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Thread: Mont Fleury Coastal Battery, Normandy

  1. #21
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    Allan I have sent a couple of pages by email - routes with fighter encounters plus the information for Longues. I will check for more, the raid report is around 15 pages.
    I have found a few ORBs online that document the attack at St. Pierre du Mont and I imagine there are others online that cover the other targets. 463/467 Sqns. http://www.467463raafsquadrons.com/L02Pgs/orbsTimeLine.htm
    97 Sqn.
    http://www.97squadronassociation.co.uk/flightops.html
    Makes for interesting reading, both are great sites.
    Dave

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    Thanks Allan for the suggestion. The class is going to nearby Arromanches museum but I have already been told they are on a tight schedule (and under firm control, since they are only 15 yrs old) and so can't fit in more than that and the trip to Beny-sur-Mers.

    I am doing research on a number of other students from their school who served with the RCAF and will post some queries in due course, so I may take you up on that offer shortly.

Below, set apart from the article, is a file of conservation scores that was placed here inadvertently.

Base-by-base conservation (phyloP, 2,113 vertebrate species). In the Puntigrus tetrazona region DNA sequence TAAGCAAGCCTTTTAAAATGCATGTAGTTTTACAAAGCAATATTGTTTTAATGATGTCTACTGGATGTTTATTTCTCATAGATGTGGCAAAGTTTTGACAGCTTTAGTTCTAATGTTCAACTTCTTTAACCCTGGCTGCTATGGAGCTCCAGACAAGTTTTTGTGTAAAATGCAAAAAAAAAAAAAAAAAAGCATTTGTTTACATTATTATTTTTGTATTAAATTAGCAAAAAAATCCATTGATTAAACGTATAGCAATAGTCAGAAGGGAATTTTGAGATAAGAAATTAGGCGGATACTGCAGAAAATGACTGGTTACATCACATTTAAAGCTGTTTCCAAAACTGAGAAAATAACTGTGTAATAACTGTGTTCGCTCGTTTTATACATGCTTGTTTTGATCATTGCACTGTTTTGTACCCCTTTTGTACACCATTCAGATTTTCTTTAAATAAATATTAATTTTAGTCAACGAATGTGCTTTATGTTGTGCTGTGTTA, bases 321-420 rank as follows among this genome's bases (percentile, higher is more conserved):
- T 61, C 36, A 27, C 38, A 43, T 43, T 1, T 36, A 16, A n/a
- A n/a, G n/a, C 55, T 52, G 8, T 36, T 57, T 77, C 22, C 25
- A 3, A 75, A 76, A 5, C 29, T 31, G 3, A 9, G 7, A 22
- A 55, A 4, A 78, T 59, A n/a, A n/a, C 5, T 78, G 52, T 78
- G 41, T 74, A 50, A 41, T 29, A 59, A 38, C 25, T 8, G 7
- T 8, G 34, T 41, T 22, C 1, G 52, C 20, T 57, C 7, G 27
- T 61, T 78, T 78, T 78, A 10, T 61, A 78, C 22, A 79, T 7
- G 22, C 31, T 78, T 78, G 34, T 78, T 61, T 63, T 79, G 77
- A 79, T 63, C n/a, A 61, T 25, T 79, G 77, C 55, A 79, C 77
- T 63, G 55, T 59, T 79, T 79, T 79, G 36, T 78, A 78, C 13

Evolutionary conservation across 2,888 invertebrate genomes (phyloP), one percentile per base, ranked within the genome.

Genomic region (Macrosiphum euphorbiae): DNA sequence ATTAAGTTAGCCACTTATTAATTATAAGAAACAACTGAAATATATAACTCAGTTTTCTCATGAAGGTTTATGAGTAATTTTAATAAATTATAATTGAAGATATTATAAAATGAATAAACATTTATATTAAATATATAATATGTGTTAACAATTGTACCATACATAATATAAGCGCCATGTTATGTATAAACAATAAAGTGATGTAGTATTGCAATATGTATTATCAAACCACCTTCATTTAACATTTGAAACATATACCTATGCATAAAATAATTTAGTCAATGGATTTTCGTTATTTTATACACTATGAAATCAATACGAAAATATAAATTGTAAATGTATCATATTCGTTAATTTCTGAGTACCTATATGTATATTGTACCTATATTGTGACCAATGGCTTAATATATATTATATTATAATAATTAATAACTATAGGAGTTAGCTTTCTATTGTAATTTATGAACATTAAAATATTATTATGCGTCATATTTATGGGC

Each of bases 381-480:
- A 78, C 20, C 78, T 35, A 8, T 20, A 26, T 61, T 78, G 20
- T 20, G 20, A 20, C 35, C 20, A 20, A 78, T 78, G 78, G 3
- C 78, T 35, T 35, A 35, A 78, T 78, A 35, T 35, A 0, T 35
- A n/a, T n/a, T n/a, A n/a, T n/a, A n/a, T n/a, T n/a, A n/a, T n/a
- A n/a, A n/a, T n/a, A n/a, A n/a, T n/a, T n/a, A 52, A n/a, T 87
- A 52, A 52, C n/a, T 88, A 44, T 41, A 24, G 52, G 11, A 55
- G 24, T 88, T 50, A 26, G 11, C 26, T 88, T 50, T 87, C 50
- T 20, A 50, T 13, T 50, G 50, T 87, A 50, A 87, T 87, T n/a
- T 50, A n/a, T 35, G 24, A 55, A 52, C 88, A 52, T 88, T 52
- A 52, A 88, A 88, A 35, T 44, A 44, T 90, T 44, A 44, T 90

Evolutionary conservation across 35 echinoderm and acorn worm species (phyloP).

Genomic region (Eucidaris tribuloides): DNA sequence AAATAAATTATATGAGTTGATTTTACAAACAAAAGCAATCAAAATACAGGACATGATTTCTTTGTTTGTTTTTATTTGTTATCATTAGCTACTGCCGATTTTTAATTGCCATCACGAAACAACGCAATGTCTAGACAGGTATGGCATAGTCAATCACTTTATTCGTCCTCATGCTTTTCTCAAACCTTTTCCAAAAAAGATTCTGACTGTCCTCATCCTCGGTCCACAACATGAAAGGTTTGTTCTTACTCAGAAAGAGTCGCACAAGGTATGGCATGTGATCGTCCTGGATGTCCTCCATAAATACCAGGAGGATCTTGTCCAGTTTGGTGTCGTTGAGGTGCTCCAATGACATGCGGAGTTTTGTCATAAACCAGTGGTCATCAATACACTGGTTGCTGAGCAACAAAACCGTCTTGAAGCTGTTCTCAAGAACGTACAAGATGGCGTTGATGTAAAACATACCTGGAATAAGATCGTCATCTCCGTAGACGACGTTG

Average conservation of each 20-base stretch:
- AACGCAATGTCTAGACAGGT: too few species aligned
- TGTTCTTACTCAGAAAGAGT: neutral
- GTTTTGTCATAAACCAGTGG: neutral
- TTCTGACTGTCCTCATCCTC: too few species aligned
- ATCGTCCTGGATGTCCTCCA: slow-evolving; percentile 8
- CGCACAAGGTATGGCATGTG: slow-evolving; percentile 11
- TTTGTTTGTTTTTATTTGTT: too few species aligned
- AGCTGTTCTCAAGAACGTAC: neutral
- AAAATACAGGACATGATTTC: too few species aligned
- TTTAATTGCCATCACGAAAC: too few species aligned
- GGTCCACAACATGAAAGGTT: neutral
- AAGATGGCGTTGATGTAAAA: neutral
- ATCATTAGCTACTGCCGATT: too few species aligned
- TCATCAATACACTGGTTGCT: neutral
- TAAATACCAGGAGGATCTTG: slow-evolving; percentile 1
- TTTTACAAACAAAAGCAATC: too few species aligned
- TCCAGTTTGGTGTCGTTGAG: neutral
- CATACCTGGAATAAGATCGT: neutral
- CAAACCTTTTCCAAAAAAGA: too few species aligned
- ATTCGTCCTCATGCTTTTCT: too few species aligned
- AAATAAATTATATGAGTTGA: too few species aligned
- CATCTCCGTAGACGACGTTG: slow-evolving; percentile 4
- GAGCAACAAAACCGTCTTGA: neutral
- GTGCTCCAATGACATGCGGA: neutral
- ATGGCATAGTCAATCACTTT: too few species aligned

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    Default Information from David / reply to dfuller

    Hi David and Dfuller

    David - Many thanks for the information - I have already responded with some information on Longues and a query as the map shows it near to Rouen and not to the north of Bayeux and west of Arromanche.

    dfuller52 - Thanks for your information - please drop me an e-mail and I will send you the promised pictures of the memorials at Longues and Bazenville because of their Canadian connection.

    In the meantime, can I heartily recommend the superb website of Dave Clark, it also has the memorials at Bazenville, and a location ALG map - Dave is your side of the pond and has excellent personal knowledge of the area, and has written two excellent books to boot.

    http://www3.sympatico.ca/angels_eight/

    cheers

    Allan
    Allan Hillman

  4. #24
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    The battery was actually at Longues-sur-Mers. Here's a link with a video walking tour of the site. Other locations by the name Longues, appear well inland. But, sorry, this is getting a bit off topic since we started at Mont Fleury and have now moved west.

    http://maps.google.com/maps?f=q&hl=en&ie=UTF8&cd=2&geocode=FaHK8AIdG1H1_w &t=h&g=14400+Longues-sur-Mer,+Calvados,+Basse-Normandie,+France&layer=x&ll=49.354986,-0.700207&spn=0.055796,0.091152&z=13